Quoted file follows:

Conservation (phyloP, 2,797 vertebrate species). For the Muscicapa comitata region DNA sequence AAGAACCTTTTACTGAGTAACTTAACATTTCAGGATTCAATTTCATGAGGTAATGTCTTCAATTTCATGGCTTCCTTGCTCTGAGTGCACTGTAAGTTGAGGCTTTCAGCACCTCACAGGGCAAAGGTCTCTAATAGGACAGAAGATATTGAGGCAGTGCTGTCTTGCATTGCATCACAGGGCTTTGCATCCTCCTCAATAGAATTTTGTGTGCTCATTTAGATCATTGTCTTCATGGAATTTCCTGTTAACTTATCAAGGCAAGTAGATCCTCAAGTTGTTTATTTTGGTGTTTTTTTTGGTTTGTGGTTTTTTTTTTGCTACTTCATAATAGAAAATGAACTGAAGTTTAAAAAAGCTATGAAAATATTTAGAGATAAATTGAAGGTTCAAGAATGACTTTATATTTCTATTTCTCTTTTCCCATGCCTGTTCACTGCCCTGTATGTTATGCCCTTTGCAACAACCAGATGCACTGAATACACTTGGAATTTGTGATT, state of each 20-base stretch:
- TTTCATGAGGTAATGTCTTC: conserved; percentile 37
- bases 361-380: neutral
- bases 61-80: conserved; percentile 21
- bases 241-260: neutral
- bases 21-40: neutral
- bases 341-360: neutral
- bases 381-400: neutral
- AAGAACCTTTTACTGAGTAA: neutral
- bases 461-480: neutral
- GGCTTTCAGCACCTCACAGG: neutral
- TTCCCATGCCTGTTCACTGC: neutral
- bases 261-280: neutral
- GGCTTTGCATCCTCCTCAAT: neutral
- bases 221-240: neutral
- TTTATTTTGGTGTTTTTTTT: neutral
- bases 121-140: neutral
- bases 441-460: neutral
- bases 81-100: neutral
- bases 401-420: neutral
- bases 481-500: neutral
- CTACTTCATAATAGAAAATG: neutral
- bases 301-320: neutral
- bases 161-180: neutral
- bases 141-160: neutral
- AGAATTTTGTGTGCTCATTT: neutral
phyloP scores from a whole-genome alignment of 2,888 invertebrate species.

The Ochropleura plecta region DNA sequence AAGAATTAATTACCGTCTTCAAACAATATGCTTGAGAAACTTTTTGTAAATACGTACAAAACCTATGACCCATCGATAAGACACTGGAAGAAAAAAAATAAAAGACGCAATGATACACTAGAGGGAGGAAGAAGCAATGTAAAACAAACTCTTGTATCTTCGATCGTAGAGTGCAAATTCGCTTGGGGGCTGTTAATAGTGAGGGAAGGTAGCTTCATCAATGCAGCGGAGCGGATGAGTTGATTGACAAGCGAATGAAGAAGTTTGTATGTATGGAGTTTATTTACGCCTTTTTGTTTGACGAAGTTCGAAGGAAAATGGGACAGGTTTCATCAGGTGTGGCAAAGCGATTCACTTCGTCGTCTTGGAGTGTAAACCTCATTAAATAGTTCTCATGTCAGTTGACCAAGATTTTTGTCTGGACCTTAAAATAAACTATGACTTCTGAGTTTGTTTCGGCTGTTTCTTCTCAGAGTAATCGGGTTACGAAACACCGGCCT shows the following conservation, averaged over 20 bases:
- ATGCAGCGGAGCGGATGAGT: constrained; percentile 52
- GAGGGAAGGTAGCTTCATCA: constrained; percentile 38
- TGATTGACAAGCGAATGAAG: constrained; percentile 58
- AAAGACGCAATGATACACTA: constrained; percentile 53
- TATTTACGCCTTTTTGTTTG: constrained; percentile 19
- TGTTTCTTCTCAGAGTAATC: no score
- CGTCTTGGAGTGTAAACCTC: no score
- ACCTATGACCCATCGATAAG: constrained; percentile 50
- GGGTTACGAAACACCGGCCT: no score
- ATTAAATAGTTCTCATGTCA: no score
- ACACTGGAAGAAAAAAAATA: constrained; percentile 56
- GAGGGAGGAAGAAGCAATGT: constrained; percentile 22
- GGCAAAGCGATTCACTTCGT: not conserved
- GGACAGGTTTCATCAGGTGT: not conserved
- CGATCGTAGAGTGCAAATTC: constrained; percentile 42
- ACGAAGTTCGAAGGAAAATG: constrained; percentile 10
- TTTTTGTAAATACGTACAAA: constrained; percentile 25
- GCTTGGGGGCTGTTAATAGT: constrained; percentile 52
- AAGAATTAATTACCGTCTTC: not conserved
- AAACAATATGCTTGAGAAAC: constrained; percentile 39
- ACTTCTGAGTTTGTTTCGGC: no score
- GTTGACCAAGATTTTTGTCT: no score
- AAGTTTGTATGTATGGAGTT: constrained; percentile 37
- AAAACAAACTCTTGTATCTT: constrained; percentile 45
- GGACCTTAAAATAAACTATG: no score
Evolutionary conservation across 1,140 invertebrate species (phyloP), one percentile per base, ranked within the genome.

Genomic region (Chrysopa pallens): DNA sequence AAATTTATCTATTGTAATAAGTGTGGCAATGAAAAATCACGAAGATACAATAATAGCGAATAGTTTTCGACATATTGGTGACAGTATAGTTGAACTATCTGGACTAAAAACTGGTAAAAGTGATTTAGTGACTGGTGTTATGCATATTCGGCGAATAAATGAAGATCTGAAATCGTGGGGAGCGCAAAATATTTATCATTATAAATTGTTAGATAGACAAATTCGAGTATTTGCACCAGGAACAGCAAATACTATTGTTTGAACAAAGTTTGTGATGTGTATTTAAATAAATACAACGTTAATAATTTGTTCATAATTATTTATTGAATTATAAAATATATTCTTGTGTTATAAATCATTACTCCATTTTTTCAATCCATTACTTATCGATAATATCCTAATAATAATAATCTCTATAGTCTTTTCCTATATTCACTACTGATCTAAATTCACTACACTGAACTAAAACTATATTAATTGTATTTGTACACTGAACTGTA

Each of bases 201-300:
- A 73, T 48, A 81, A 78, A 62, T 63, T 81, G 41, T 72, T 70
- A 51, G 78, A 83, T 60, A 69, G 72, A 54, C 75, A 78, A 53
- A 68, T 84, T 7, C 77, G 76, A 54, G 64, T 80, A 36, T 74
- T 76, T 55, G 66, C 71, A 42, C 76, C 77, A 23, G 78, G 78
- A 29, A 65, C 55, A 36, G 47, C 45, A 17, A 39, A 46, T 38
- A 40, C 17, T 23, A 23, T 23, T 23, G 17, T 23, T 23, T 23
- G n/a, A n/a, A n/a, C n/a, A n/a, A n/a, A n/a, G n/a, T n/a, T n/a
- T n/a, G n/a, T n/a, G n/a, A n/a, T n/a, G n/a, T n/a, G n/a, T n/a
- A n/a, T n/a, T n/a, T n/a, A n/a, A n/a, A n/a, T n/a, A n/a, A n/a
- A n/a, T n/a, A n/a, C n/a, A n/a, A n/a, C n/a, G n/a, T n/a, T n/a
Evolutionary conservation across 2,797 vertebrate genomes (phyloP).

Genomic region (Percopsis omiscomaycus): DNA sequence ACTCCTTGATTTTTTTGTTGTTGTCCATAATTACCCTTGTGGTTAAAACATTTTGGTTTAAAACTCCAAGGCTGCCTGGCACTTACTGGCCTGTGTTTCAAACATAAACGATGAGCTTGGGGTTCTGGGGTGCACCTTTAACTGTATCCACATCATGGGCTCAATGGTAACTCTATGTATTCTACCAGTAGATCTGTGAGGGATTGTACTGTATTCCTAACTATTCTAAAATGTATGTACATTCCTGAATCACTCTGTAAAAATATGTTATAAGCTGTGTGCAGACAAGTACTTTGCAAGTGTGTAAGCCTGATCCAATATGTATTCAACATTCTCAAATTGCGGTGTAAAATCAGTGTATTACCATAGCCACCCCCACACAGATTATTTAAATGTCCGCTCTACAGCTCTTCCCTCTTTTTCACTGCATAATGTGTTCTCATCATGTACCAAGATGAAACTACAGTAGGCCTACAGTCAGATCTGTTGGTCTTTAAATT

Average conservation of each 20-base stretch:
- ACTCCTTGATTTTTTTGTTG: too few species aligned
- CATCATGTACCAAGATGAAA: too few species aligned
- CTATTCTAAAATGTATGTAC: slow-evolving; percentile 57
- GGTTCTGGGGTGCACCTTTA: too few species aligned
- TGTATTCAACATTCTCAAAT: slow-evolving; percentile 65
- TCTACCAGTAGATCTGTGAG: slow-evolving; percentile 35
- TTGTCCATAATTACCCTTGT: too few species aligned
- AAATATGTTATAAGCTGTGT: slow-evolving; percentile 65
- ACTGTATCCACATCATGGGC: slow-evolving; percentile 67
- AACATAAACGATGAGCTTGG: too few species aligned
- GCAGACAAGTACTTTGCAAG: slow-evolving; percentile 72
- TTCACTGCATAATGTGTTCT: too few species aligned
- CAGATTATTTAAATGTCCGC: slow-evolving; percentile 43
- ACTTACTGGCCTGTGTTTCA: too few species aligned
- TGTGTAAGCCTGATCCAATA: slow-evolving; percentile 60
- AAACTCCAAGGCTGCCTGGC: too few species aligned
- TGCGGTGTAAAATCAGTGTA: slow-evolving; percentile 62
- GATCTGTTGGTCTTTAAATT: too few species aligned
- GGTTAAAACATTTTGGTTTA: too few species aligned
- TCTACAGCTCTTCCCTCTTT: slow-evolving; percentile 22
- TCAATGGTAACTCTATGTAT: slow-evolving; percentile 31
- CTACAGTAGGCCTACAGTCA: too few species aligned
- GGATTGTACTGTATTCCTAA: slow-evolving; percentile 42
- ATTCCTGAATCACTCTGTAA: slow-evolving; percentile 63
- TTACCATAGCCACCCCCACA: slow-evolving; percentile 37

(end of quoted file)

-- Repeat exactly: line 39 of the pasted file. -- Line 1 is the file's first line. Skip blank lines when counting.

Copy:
- ACACTGGAAGAAAAAAAATA: constrained; percentile 56